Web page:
Shares of Burlington Stores Inc. shed 7.8 percent of their value Tuesday after the off-price retailer joined the chorus of retailers providing anemic guidance for the holiday period.
While the company generated a third-quarter loss that was 1 cent smaller than the one expected, on average, by analysts, Wall Street was disappointed by the company’s guidance for a comparable-store sales increase of between 2 and 3 percent for the fourth quarter.
The company’s third-quarter comps were up 3.9 percent, below the year-to-date rate of 5 percent.
For the three months ended Nov. 2, the Burlington, N.J.-based value retailer recorded a net loss of $16.9 million, more than twice the loss of $7.4 million registered during the comparable 2012 period.
The adjusted loss, stripping out items including impairment and costs related to its initial public offering in October, came to 5 cents a share, below the 6-cent loss anticipated by analysts. Adjusted EBITDA, eliminating interest, taxes, depreciation and amortization, rose 28.3 percent to $62.5 million from $48.7 million.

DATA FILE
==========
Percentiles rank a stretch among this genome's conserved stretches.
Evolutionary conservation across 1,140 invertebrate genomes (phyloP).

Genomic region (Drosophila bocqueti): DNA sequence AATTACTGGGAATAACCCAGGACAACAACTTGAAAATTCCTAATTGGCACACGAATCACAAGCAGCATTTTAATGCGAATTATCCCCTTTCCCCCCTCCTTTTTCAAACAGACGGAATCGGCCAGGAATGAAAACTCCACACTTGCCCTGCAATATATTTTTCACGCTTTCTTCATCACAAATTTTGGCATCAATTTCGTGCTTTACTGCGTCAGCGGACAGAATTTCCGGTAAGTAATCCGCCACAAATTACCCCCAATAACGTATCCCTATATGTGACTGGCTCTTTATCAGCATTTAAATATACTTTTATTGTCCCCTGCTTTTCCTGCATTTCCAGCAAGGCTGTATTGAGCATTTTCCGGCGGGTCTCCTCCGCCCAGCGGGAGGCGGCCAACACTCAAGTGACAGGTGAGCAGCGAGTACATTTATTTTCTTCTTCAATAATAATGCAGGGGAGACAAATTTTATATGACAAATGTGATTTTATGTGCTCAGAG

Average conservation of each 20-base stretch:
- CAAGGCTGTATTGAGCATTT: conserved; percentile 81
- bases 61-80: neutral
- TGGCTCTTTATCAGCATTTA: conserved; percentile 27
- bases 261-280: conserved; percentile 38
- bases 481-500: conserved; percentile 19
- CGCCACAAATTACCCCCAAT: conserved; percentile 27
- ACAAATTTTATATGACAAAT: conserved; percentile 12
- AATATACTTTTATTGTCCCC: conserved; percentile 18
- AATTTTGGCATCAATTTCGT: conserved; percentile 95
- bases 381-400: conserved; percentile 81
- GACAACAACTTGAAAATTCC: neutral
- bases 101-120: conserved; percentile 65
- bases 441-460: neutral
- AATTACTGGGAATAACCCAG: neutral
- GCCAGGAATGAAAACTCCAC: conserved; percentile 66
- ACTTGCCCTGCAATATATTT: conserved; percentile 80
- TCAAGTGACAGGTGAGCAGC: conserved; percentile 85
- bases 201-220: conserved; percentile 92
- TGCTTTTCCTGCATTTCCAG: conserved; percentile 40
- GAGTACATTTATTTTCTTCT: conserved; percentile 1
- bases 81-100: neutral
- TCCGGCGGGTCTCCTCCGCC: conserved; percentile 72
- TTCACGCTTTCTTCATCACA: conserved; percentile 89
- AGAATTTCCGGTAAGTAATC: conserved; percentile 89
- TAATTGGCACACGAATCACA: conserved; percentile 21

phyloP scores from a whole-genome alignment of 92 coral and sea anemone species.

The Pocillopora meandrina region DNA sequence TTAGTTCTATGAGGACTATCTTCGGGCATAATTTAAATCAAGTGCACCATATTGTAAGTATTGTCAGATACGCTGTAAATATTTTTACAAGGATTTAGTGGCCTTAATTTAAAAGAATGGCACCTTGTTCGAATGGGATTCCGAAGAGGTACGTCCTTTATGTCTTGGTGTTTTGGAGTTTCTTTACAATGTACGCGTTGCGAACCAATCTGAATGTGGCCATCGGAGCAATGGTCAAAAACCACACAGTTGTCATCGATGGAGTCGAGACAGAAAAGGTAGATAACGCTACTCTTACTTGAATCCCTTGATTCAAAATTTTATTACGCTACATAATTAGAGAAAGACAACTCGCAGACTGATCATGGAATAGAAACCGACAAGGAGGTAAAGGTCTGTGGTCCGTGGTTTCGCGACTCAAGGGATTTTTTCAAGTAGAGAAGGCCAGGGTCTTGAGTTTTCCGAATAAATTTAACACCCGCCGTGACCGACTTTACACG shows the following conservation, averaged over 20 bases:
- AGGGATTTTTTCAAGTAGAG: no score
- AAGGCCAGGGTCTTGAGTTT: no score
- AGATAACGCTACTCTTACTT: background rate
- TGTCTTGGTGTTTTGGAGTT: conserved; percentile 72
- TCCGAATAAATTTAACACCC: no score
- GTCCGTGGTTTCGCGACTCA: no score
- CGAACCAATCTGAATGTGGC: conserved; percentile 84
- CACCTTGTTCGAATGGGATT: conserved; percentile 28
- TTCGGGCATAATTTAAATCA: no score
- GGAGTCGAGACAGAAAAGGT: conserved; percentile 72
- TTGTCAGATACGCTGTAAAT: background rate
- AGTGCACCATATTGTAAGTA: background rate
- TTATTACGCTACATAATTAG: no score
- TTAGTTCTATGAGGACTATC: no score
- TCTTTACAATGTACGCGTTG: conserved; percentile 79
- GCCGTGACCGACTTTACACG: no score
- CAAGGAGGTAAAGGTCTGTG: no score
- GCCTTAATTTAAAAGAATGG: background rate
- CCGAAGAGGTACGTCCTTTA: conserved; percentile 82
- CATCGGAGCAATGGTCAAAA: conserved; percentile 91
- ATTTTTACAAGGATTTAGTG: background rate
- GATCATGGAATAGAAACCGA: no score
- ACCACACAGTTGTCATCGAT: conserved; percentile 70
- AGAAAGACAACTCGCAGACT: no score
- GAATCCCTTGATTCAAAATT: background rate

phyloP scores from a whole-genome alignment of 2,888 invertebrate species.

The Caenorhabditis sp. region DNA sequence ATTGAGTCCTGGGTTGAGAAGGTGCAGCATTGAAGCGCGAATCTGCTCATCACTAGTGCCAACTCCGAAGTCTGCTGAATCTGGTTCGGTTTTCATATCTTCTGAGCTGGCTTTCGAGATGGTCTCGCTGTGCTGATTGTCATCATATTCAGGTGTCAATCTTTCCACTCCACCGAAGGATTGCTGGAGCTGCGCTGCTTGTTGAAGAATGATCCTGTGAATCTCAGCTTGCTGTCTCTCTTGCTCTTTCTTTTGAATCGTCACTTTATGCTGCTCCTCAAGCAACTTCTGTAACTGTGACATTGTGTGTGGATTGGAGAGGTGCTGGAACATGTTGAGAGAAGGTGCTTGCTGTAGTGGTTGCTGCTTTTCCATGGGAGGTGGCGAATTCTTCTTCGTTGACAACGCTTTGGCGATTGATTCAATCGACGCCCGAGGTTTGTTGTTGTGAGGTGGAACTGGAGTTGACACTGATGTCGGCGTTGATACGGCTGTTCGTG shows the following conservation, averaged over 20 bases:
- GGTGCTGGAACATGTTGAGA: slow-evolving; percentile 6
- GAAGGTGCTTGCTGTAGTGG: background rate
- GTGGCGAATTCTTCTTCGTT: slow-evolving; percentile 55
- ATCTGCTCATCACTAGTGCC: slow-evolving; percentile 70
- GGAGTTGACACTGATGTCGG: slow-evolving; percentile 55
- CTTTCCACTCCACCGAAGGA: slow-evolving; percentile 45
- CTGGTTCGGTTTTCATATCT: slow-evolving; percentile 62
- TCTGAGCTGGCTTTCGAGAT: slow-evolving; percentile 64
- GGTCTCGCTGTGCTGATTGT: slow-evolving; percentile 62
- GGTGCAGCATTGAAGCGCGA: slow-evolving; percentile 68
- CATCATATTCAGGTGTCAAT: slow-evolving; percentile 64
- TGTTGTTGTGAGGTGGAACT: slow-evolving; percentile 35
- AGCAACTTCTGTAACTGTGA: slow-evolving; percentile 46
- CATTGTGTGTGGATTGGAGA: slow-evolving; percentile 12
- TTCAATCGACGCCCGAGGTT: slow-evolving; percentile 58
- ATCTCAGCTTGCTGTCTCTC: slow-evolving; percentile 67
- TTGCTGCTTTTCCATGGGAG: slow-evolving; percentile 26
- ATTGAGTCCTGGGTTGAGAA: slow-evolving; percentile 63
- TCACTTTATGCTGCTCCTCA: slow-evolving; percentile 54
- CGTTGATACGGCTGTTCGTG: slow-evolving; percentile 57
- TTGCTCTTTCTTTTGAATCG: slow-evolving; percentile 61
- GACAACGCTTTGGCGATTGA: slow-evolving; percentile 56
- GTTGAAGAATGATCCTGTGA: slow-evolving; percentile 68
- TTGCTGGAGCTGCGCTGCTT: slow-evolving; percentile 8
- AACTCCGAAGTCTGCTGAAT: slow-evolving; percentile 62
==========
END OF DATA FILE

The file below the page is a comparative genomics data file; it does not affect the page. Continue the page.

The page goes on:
Sales were up 10 percent to $1.06 billion from $967.9 million. Gross margin gained 40 basis points to move to 39 percent of sales from 38.6 percent a year ago.
Shares finished the New York Stock Exchange session at $25.92, down $2.18. They reentered the public markets at $17 but shot up to $25.01 on their first of trading.
Tom Kingsbury, president and chief executive officer, told participants on a morning conference call that coats, once 100 percent of its assortment, were now a high-single-digit percentage of sales and that the company had made “significant progress” in misses sportswear and a “great performance” in intimate apparel.
“Traffic is slightly up, our [average unit retail price] is slightly down…based on the fact that we’re making sure that we’re as competitively priced as possible….Our conversion is up more than our traffic and our average basket is up comparably to the increase in the conversion rate.”
The company, which has 521 stores in 44 states and Puerto Rico, plans to open about 25 stores a year. Stores average 80,000 square feet, but the company is finding it’s “comfortable” with a footprint ranging in size from 50,000 to 60,000 square feet.
By contrast, an average TJ Maxx store measures about 30,000 square feet.